Many creative and brave women shaped the way we understand the world, including many women scientists.
Recently I bought a new computer, and I decided to name it after a groundbreaking woman scientist. Marie Curie, who pioneered radioactivity came to mind, as did Rosalind Franklin, who, independent of Watson and Crick, determined the structure of DNA using x-ray crystallography. But then… I was stumped.
Even as a scientist I could only name two famous women scientists who shaped my understanding of science. I was astonished I could not name more without a google search. I admire many women currently working on cutting-edge science, but I knew many lady scientists significantly contributed to developing the ideas that we teach in intro-level courses.
Luckily, as a teaching assistant, I get to learn introductory biology all over again. One day in principles of biology lecture, my advisor described the concept of how mitochondria and chloroplasts came to exists as organelles inside of a cell- and that Lynn Margulis, despite grief from her male colleagues, solidified the endosymbiotic theory—a way of thinking that is essential to our current understanding of biology.
Here is why endosymbiosis is so cool:
Remember learning about all of the organelles inside of a cell? And about how the mitochondria is the “powerhouse of the cell”? Plants have a “make-your-own-food-from-sunlight” organelle: chloroplasts. Both mitochondria and chloroplasts are surrounded by a second membrane and contain their own circular DNA, which led Lynn Margulis to propose the idea that these organelles were originally prokaryotes, like bacteria, which were engulfed by another cell! While inside the cell, this prokaryote/ organelle ancestor paid enough “rent” by producing ATP or creating sugars from sunlight, so the landlord cell kept its tenants around.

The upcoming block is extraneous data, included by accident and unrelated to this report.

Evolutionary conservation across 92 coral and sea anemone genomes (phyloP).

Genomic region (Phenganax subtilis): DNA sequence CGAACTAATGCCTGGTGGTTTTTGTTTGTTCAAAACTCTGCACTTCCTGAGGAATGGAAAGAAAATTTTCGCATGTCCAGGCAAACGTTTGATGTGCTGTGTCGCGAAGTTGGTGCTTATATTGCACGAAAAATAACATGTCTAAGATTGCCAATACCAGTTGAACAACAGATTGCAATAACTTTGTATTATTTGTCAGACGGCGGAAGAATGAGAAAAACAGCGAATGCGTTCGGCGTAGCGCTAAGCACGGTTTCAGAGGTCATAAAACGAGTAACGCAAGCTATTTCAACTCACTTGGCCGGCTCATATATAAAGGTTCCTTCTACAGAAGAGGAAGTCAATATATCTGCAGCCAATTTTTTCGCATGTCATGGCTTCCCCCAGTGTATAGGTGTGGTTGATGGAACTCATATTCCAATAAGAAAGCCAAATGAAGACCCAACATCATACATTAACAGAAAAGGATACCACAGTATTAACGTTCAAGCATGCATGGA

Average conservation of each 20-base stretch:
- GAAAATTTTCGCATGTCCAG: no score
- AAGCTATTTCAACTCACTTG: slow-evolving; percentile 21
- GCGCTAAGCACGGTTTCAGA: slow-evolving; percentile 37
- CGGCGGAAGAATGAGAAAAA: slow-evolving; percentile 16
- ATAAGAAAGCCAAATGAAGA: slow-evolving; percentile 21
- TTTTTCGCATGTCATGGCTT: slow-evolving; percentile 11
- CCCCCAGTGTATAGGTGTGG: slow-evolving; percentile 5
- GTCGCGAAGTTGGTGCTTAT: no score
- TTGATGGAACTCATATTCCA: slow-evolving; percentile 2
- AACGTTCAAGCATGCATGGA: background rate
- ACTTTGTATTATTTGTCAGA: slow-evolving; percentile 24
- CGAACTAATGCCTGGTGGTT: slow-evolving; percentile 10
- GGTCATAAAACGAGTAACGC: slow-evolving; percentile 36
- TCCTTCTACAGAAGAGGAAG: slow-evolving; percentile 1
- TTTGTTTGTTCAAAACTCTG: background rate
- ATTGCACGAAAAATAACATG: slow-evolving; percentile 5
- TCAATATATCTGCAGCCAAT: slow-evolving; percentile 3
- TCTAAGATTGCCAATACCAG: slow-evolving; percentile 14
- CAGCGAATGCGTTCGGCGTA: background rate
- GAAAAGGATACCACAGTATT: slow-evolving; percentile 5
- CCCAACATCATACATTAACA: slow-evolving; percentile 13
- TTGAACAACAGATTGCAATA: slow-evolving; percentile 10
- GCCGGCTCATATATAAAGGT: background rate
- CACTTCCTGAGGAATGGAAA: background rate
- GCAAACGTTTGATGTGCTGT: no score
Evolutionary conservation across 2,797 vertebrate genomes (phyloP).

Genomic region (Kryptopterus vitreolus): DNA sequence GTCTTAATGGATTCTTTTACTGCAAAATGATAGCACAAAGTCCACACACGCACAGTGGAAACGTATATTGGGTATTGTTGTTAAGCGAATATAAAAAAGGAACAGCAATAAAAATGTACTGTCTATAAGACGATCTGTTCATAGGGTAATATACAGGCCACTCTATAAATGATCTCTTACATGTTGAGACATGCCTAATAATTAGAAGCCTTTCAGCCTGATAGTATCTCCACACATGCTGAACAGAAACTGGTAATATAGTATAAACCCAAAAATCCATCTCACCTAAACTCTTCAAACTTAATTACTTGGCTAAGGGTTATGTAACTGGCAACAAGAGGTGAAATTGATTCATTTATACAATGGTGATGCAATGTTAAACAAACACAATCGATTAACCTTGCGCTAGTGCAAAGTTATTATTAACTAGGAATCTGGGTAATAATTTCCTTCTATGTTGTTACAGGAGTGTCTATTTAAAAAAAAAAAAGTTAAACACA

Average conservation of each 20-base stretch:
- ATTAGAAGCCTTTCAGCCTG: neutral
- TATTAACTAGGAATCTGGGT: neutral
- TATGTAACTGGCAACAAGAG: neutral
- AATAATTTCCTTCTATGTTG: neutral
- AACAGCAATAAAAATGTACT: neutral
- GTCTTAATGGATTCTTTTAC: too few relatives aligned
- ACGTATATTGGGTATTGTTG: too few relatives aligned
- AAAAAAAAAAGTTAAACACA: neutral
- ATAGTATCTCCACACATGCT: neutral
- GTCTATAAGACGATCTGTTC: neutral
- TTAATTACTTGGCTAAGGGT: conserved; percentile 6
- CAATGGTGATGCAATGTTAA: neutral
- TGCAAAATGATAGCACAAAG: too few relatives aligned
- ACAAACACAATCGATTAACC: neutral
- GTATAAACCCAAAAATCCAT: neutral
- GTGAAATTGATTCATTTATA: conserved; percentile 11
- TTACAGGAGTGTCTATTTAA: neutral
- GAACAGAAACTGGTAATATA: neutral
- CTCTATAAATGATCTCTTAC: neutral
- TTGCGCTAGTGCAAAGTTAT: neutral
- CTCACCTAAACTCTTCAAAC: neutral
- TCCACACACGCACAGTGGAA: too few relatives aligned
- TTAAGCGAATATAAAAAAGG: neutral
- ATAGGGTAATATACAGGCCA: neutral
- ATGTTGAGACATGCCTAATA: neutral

An entire domain of life began- eukaryotes. (We belong to this domain…so does your cat.)
Yet, as I hinted earlier, this theory explaining the origin of eukaryotes and the organelles providing the energy was not accepted with open arms. I am not sure if the theory would be equally as contested if a man proposed it, but as a woman, Lynn’s publication On the Origin of Mitosing Cells was rejected 15 times, and even after it was accepted and printed in 1967, she still was not widely accepted by her male colleagues who thought her idea was ridiculous.
But with sheer courage she persisted, and now overwhelming evidence supports the endosymbiotic origin for the mitochondria and chloroplast. First, if you take all of the mitochondria or chloroplasts out of a cell, the cell cannot make more, which implies the ancestor cell took it in to begin with. Not only do both organelles have their own DNA resembling that of bacteria, but when scientists look at the DNA sequences, the base pairs line up well with current prokaryotes. Cyanobacteria is the chloroplast’s closest relative, even though chloroplasts are found in plants!
I can’t even imagine what we would teach students about how eukaryotes gained extra organelles, which gave this domain of life access to energy that enabled the crazy diversity we see today.
Lynn continued in her career by showing how symbiotic interactions—organisms interacting with one another—can act as a major evolutionary force. My own research depends on this concept, and involves a form of endosymbiosis: bean plants take up bacteria into their roots that turn atmospheric nitrogen into a form the plant can use. This cooperation between plants and bacteria enables both to flourish.
This weekend I was honored to participate as a mentor for a Women in Science day event: girls 12-18 years old toured Genentech, a leading biotech company and talked with a wide variety of scientists to learn about possible careers. I was struck by the momentum behind encouraging girls to pursue science, and the confidence that there is power in women’s perspectives in creating innovative science.
“Life did not take over the globe by combat, but by networking”- Lynn Margulis (and Dorion Sagan)